As we move into springtime we are in a positive mood as it is our favourite time of year. Spring.
Snowdrops and daffadowndillies, frolicking lambs in fields, burgeoning buds on trees – and what most farmers are joyful for, the grass is finally growing.
The spring seems to lift the collective spirits, and it certainly fills us with excitement thinking about the produce that will soon grace our plates.
Put the slow cooker away, stop making stews, say goodbye to comfort food – and a great big welcome with open arms to beautiful salads and spring flavours, foraged wild garlic or the first crunch of a radish.
Spring also brings with it an opportunity to explore your local farms and producers. If you haven’t already found yours, why not hunt down your local NeighbourFood market (ours is Megginch).
It’s a brilliant place to begin if you want to start buying locally but appreciate the ease of the online shop. You pop on to the website, pick your produce from a selection of local growers and makers, and then scoop up your bountiful harvest all in one go from the pick-up point.
Or if you’re keen to learn a little more about your local farms and agritourism businesses (including farm shops, farm tours, self-catering accommodation) take a look at Go Rural and follow their Facebook page, where you’ll be able to watch live farm tours as the spring progresses.
As we’re all out and about, walking more (and long may it continue, don’t let it be a lockdown habit) you might start to notice wafts of garlicy goodness as you stomp through the woodland.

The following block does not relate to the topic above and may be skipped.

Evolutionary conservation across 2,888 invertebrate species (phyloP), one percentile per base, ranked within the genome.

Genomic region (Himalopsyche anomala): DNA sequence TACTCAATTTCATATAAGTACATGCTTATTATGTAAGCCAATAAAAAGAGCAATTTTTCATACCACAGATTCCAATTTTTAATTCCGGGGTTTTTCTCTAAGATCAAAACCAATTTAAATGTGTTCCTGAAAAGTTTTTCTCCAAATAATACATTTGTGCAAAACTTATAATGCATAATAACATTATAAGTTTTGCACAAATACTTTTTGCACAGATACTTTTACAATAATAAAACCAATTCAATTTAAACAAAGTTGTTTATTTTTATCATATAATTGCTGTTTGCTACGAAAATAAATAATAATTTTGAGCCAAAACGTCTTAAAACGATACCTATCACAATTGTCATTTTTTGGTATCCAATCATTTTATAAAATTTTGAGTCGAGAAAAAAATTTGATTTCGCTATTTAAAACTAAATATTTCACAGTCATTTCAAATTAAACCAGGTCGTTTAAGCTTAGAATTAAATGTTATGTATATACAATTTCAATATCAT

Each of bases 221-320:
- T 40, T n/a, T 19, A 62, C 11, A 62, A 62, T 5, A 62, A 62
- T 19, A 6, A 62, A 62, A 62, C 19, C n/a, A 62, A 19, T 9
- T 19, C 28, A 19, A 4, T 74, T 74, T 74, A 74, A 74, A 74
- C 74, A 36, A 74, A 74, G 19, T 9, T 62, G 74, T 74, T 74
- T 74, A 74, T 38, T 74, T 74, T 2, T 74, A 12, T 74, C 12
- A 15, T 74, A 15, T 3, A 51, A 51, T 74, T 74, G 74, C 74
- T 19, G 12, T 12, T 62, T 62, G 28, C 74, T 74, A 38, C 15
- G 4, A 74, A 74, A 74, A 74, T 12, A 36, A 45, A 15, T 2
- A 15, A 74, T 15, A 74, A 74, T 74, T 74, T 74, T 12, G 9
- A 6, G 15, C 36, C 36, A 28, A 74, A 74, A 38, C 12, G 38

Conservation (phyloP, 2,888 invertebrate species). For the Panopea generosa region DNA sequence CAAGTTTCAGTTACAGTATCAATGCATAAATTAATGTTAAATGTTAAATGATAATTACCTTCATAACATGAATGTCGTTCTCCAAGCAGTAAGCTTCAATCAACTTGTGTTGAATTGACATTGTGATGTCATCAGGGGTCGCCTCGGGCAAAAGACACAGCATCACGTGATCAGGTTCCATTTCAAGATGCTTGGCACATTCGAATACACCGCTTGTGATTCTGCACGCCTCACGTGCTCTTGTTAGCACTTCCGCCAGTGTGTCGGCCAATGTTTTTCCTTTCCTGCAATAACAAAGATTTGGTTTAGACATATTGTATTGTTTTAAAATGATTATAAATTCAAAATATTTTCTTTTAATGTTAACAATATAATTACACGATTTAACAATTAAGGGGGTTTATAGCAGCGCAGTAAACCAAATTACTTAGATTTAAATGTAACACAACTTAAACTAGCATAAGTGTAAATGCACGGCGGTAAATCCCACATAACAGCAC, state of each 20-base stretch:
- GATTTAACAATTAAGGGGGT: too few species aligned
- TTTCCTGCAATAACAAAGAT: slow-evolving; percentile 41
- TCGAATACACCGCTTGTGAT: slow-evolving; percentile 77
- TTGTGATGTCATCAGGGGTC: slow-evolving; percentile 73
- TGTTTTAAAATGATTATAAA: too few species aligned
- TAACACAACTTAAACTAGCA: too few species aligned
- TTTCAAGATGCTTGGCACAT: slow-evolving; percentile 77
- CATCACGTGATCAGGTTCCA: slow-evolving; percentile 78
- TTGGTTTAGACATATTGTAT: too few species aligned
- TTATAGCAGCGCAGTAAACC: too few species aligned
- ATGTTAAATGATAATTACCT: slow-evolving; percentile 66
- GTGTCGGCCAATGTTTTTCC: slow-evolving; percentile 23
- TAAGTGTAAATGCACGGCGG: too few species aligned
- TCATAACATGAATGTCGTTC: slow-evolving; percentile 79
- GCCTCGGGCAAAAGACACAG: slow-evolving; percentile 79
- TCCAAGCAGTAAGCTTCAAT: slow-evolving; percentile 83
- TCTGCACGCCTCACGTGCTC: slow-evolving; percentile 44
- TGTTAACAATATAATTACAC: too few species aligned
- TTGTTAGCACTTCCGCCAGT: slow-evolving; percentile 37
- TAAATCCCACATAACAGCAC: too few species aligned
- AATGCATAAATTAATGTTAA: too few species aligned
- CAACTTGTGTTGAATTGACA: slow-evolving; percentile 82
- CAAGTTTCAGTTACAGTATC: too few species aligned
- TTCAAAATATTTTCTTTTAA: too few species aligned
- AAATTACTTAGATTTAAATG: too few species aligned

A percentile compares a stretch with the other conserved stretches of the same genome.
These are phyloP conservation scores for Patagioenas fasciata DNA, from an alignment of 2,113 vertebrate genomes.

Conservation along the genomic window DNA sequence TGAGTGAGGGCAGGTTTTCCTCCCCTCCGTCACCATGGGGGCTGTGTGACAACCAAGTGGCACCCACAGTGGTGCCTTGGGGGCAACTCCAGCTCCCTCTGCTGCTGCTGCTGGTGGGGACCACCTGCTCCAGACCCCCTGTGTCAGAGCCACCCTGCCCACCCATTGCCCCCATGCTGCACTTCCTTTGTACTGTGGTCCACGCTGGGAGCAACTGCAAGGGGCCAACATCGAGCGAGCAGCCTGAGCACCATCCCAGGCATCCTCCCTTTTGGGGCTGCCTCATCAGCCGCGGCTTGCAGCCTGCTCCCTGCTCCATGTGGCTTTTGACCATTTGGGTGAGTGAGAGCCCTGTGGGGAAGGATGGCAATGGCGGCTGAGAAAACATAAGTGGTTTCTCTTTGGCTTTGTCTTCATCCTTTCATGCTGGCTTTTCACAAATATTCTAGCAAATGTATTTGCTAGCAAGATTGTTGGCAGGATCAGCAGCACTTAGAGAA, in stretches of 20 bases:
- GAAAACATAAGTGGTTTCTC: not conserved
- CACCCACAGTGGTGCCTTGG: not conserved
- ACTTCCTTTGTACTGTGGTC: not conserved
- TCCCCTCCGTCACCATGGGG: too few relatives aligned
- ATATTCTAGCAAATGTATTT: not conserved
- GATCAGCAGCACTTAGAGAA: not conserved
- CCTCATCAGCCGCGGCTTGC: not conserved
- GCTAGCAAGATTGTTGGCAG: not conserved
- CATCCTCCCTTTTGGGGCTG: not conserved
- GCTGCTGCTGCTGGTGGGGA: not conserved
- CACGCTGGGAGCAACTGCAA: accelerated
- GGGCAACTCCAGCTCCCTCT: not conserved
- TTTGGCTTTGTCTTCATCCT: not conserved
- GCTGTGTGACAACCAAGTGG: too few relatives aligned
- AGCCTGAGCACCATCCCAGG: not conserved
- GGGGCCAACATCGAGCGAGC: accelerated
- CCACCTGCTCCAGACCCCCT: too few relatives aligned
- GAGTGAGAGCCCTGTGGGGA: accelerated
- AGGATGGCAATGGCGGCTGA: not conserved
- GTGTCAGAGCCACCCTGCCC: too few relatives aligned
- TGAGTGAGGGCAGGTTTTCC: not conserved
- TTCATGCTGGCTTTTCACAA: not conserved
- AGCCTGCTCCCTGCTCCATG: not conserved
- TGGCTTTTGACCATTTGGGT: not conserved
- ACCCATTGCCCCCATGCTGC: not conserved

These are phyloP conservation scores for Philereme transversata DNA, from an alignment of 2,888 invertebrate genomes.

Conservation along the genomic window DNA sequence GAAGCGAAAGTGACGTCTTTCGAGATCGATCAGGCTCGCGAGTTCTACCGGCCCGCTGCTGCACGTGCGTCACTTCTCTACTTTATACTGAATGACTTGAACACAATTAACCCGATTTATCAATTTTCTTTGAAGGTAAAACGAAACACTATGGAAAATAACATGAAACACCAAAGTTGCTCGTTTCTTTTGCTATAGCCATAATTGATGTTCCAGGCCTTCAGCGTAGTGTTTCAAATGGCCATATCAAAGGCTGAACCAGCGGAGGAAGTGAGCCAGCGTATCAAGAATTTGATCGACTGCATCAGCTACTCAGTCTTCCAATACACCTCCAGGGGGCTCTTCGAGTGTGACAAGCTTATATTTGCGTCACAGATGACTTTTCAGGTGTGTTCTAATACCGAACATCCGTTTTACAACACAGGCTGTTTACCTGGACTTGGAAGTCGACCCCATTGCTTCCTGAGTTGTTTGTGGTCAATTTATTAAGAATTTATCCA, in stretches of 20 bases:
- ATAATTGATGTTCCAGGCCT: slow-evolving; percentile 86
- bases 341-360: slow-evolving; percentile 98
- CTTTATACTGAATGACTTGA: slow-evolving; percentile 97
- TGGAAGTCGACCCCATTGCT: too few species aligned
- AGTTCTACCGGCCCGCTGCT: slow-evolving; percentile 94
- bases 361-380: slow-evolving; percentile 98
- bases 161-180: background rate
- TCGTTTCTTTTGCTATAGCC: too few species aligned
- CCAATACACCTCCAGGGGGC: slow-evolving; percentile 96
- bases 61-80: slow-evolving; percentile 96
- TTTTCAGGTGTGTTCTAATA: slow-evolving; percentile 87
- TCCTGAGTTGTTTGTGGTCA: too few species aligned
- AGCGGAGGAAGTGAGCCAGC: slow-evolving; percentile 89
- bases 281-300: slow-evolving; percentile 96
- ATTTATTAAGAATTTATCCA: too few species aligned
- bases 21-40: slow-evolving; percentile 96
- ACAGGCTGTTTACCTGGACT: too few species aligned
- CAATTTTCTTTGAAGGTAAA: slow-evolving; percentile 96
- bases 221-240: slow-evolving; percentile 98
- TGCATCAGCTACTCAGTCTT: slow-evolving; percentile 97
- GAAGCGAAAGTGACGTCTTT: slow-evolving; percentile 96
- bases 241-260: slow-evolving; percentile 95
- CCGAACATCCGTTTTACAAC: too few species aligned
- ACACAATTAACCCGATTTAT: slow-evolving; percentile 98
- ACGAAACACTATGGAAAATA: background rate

Take a little time, and perhaps a book, or the help of a website to ID – but you may have stumbled across the vibrant verdant bounty of spring, wild garlic.
If you have the permission to do so, pick a bunch, and when you’re home, give it a good rinse then throw it into the food processor. Follow with approximately 50g of parmesan cheese, or perhaps use Mature Anster (made in Fife), 50g of hazelnuts and a big glug of olive oil. Whizz it up again, then add lemon juice and season to taste.
And to ensure you have a good supply all year round, freeze your pesto in an ice cube tray, so that you can pop a cube even in the deepest depths of next winter, to taste a little spring.
Anna Lamotte runs the Guardswell Farm, near Inchture, with sister Kirstin